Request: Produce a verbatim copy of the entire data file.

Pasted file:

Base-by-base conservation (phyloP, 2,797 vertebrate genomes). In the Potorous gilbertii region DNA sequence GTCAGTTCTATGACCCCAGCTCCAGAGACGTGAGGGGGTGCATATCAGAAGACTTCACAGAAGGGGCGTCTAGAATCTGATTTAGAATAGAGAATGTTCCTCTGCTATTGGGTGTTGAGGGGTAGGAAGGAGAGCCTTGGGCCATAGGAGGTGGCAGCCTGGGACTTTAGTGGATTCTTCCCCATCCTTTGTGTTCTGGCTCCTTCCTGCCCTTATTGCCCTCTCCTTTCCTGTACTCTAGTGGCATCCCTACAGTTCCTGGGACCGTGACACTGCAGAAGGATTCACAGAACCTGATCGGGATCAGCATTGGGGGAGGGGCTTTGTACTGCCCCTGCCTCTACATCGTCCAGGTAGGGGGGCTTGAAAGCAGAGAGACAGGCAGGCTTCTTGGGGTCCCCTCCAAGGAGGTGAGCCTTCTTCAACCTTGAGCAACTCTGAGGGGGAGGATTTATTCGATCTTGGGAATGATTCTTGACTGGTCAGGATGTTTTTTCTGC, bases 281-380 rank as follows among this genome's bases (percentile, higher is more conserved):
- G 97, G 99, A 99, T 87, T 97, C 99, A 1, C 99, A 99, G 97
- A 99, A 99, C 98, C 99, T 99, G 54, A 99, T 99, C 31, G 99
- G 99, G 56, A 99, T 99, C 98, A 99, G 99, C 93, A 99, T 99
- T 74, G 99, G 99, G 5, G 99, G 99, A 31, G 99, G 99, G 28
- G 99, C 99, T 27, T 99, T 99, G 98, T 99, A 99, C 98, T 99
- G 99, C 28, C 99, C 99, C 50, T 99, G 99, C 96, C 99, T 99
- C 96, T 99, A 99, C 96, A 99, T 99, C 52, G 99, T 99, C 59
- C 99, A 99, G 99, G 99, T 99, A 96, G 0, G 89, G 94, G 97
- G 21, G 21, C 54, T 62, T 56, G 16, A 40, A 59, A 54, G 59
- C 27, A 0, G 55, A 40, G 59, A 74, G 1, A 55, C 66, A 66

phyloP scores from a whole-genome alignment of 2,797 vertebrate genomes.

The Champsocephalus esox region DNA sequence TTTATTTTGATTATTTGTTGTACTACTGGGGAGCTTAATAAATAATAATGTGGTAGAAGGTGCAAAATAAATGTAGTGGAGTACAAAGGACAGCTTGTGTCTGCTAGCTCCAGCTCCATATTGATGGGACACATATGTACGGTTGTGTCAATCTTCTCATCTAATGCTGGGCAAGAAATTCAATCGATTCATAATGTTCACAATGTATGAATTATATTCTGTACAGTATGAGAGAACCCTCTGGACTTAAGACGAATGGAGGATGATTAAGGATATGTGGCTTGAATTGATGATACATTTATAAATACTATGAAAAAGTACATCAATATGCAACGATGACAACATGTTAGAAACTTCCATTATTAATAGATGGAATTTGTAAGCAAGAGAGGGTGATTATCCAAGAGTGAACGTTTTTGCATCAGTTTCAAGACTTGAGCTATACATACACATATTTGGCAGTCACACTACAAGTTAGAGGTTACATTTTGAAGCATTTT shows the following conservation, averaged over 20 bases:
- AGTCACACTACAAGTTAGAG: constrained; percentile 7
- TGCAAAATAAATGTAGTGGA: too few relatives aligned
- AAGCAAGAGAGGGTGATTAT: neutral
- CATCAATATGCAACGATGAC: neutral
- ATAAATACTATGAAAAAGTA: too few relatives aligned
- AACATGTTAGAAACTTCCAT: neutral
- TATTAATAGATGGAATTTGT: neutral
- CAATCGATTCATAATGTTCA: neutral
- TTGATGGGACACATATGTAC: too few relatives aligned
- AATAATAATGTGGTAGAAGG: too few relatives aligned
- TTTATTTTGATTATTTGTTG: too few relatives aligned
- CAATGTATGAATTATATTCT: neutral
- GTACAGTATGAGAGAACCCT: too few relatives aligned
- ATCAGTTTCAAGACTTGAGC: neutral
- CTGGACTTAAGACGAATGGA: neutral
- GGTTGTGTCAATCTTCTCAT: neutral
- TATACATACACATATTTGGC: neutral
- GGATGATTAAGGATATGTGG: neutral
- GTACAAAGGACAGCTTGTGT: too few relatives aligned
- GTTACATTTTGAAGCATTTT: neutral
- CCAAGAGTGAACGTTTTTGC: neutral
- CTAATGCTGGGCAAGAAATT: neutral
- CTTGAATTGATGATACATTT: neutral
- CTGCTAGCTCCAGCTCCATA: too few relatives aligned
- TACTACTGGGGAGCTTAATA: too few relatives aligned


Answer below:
Base-by-base conservation (phyloP, 2,797 vertebrate genomes). In the Potorous gilbertii region DNA sequence GTCAGTTCTATGACCCCAGCTCCAGAGACGTGAGGGGGTGCATATCAGAAGACTTCACAGAAGGGGCGTCTAGAATCTGATTTAGAATAGAGAATGTTCCTCTGCTATTGGGTGTTGAGGGGTAGGAAGGAGAGCCTTGGGCCATAGGAGGTGGCAGCCTGGGACTTTAGTGGATTCTTCCCCATCCTTTGTGTTCTGGCTCCTTCCTGCCCTTATTGCCCTCTCCTTTCCTGTACTCTAGTGGCATCCCTACAGTTCCTGGGACCGTGACACTGCAGAAGGATTCACAGAACCTGATCGGGATCAGCATTGGGGGAGGGGCTTTGTACTGCCCCTGCCTCTACATCGTCCAGGTAGGGGGGCTTGAAAGCAGAGAGACAGGCAGGCTTCTTGGGGTCCCCTCCAAGGAGGTGAGCCTTCTTCAACCTTGAGCAACTCTGAGGGGGAGGATTTATTCGATCTTGGGAATGATTCTTGACTGGTCAGGATGTTTTTTCTGC, bases 281-380 rank as follows among this genome's bases (percentile, higher is more conserved):
- G 97, G 99, A 99, T 87, T 97, C 99, A 1, C 99, A 99, G 97
- A 99, A 99, C 98, C 99, T 99, G 54, A 99, T 99, C 31, G 99
- G 99, G 56, A 99, T 99, C 98, A 99, G 99, C 93, A 99, T 99
- T 74, G 99, G 99, G 5, G 99, G 99, A 31, G 99, G 99, G 28
- G 99, C 99, T 27, T 99, T 99, G 98, T 99, A 99, C 98, T 99
- G 99, C 28, C 99, C 99, C 50, T 99, G 99, C 96, C 99, T 99
- C 96, T 99, A 99, C 96, A 99, T 99, C 52, G 99, T 99, C 59
- C 99, A 99, G 99, G 99, T 99, A 96, G 0, G 89, G 94, G 97
- G 21, G 21, C 54, T 62, T 56, G 16, A 40, A 59, A 54, G 59
- C 27, A 0, G 55, A 40, G 59, A 74, G 1, A 55, C 66, A 66

phyloP scores from a whole-genome alignment of 2,797 vertebrate genomes.

The Champsocephalus esox region DNA sequence TTTATTTTGATTATTTGTTGTACTACTGGGGAGCTTAATAAATAATAATGTGGTAGAAGGTGCAAAATAAATGTAGTGGAGTACAAAGGACAGCTTGTGTCTGCTAGCTCCAGCTCCATATTGATGGGACACATATGTACGGTTGTGTCAATCTTCTCATCTAATGCTGGGCAAGAAATTCAATCGATTCATAATGTTCACAATGTATGAATTATATTCTGTACAGTATGAGAGAACCCTCTGGACTTAAGACGAATGGAGGATGATTAAGGATATGTGGCTTGAATTGATGATACATTTATAAATACTATGAAAAAGTACATCAATATGCAACGATGACAACATGTTAGAAACTTCCATTATTAATAGATGGAATTTGTAAGCAAGAGAGGGTGATTATCCAAGAGTGAACGTTTTTGCATCAGTTTCAAGACTTGAGCTATACATACACATATTTGGCAGTCACACTACAAGTTAGAGGTTACATTTTGAAGCATTTT shows the following conservation, averaged over 20 bases:
- AGTCACACTACAAGTTAGAG: constrained; percentile 7
- TGCAAAATAAATGTAGTGGA: too few relatives aligned
- AAGCAAGAGAGGGTGATTAT: neutral
- CATCAATATGCAACGATGAC: neutral
- ATAAATACTATGAAAAAGTA: too few relatives aligned
- AACATGTTAGAAACTTCCAT: neutral
- TATTAATAGATGGAATTTGT: neutral
- CAATCGATTCATAATGTTCA: neutral
- TTGATGGGACACATATGTAC: too few relatives aligned
- AATAATAATGTGGTAGAAGG: too few relatives aligned
- TTTATTTTGATTATTTGTTG: too few relatives aligned
- CAATGTATGAATTATATTCT: neutral
- GTACAGTATGAGAGAACCCT: too few relatives aligned
- ATCAGTTTCAAGACTTGAGC: neutral
- CTGGACTTAAGACGAATGGA: neutral
- GGTTGTGTCAATCTTCTCAT: neutral
- TATACATACACATATTTGGC: neutral
- GGATGATTAAGGATATGTGG: neutral
- GTACAAAGGACAGCTTGTGT: too few relatives aligned
- GTTACATTTTGAAGCATTTT: neutral
- CCAAGAGTGAACGTTTTTGC: neutral
- CTAATGCTGGGCAAGAAATT: neutral
- CTTGAATTGATGATACATTT: neutral
- CTGCTAGCTCCAGCTCCATA: too few relatives aligned
- TACTACTGGGGAGCTTAATA: too few relatives aligned